So in addition to clinching, the Red Sox experimented and got a good result with Wright.


There are no other knuckleballers in the majors, so it’s hard for the opposition to prepare for Wright. They can watch all the video, pore through all the scouting reports and none of it is worth a damn. The batter just has to step to the plate and hope the pitch stays still long enough so he can square it and if he can’t he’ll look foolish. Opponents will have to hope that Wright just doesn’t have it that night, hope the ball stays over the plate and that they can time it right. Otherwise, as former Sox manager Joe Morgan would often say, “you won’t be able to hit it with 40 bats.”

Wright’s confidence is rising. He may have been a bit tentative early in the season when he was trying to figure out if the knee would hold. It took a long time for the strength to come and for the weakness to go.

“It’s been on a day-to-day basis,” Wright said. “We do testing after every time I pitch and see how I feel. Tomorrow I’ll be down and just try to recover. It’s a day by day process. It’s been good. It [knee] feels weird sometimes. It’s hard to explain. It never hurts but somedays it feels stiffer than others.”

If Wright did not have the surgery, his career would have been over. So there were no other choices. He said he had to literally learn to walk again. And he had to take it from there little by little. At one point he thought he had made it all the way back, but it was a false sense of security. There were a few other setbacks before he could see that he was over the hump for good. He was on the DL June 22 until Sept. 3 and really, not many people thought he’d make it back. Prior to that he had to serve a 15-game suspension for violating Major League Baseball’s domestic violence policy. Wright was charged with domestic assault and preventing a 911 call at his home in Tennessee after an incident involving his wife in December. Wright’s case was “retired” by prosecutors in Franklin, Tenn., on Dec. 21 and will be dismissed if Wright completes an anger management course, refrains from violent contact with his wife, and incurs no new criminal charges for a year.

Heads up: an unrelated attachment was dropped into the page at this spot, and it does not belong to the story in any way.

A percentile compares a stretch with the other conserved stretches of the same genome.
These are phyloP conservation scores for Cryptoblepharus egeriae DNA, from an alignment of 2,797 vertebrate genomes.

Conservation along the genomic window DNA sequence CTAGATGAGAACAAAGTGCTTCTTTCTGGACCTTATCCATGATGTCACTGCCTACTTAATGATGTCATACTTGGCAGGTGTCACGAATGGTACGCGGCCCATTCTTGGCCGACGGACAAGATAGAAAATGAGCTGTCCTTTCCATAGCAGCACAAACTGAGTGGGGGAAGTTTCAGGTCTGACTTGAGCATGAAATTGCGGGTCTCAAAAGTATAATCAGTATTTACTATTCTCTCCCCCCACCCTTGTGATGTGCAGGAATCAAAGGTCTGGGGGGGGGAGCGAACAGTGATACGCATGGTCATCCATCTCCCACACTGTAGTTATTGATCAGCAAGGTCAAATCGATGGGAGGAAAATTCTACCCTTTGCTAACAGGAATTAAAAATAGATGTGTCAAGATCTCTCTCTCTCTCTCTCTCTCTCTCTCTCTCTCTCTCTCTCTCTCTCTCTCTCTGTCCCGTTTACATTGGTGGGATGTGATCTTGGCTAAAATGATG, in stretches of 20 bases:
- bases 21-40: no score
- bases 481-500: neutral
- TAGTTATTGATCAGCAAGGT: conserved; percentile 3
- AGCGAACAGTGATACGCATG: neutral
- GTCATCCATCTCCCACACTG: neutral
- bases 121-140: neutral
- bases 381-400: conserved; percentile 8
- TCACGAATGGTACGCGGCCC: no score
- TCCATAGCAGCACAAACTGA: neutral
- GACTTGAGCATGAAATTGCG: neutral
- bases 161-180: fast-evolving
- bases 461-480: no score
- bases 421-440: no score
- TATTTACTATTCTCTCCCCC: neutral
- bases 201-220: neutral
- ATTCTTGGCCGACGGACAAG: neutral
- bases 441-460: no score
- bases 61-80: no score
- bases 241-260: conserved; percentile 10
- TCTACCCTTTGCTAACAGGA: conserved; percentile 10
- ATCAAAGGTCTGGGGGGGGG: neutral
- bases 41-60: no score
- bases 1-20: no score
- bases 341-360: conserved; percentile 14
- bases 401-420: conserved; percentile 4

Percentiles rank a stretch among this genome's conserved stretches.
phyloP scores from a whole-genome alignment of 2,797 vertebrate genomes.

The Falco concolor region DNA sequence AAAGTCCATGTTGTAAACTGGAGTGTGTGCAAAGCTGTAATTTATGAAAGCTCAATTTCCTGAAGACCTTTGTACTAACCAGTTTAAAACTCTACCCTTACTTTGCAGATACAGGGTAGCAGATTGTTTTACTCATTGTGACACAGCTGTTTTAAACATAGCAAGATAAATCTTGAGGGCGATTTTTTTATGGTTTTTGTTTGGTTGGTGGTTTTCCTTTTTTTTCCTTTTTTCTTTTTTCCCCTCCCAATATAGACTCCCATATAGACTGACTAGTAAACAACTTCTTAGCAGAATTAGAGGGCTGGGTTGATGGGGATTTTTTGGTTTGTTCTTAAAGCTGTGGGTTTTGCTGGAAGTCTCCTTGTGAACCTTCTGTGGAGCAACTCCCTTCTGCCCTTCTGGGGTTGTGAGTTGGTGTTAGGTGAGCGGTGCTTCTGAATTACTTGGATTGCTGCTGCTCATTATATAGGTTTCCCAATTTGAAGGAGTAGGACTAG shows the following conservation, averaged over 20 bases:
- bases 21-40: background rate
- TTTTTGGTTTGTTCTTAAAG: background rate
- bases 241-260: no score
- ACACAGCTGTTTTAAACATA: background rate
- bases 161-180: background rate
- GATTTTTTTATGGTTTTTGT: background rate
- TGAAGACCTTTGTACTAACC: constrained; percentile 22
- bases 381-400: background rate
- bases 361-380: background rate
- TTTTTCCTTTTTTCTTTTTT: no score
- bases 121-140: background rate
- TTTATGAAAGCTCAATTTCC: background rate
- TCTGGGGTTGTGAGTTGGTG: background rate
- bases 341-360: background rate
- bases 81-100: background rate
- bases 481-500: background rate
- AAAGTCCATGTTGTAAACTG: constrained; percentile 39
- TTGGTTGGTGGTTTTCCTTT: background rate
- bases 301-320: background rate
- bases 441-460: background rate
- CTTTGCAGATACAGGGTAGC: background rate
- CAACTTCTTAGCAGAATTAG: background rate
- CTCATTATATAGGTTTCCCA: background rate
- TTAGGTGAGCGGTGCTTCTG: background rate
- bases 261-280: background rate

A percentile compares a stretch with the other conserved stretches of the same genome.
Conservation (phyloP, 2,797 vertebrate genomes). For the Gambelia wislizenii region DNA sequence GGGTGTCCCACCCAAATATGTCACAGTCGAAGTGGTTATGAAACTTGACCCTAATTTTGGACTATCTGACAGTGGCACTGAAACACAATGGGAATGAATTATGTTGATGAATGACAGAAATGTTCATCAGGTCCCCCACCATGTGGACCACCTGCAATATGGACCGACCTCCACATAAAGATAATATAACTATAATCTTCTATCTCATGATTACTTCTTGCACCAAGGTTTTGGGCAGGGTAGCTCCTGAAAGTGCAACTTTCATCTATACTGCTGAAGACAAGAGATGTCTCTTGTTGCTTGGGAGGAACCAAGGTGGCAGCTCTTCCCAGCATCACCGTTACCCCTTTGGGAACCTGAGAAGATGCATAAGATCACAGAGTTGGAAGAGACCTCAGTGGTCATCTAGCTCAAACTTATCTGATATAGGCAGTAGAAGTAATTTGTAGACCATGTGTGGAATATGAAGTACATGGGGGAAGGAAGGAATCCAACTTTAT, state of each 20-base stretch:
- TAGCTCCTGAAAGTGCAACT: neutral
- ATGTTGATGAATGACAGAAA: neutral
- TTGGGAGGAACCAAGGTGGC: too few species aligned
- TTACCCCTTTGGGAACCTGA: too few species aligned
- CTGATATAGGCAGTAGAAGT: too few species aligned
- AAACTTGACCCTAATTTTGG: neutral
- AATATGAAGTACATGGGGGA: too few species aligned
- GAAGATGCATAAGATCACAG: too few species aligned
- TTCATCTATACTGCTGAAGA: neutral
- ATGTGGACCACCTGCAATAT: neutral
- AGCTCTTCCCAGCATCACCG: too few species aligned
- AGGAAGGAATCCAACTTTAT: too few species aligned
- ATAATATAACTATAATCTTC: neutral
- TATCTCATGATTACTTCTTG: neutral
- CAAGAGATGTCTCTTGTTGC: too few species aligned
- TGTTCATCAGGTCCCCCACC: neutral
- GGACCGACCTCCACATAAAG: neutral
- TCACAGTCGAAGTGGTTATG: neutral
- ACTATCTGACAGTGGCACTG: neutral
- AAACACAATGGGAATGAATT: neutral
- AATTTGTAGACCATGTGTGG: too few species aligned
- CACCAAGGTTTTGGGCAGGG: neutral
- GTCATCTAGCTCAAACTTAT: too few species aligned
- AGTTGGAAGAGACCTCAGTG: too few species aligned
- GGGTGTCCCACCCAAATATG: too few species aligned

Even now Wright probably looks at the knee and wonders, but the more he gets out there and doesn’t experience a setback the likely it is he’s going to make it.

Wright is 34 years old, but because he throws the pitch he does, he could pitch another 10 years if he wants as long as the knee holds up and he’s still effective. That’s the beauty of the knuckleball. He’s surprised that so few are following in his footsteps. He thinks there are two or three other knuckleballers in professional baseball, in the minors, but he seems to have exclusive rights in the majors.


“I don’t think anyone is a secret weapon anymore,’’ Wright said. “Just trying to keep them off balance. I’m not the exception, except I’m doing it with one pitch.”

The future for the 2016 All-Star could be as a starter or maybe he stays as a reliever.

Right now, he’s a game-changer, a role the Sox hope extends into the postseason.

Nick Cafardo can be reached at cafardo@globe.com. Follow him on Twitter @nickcafardo.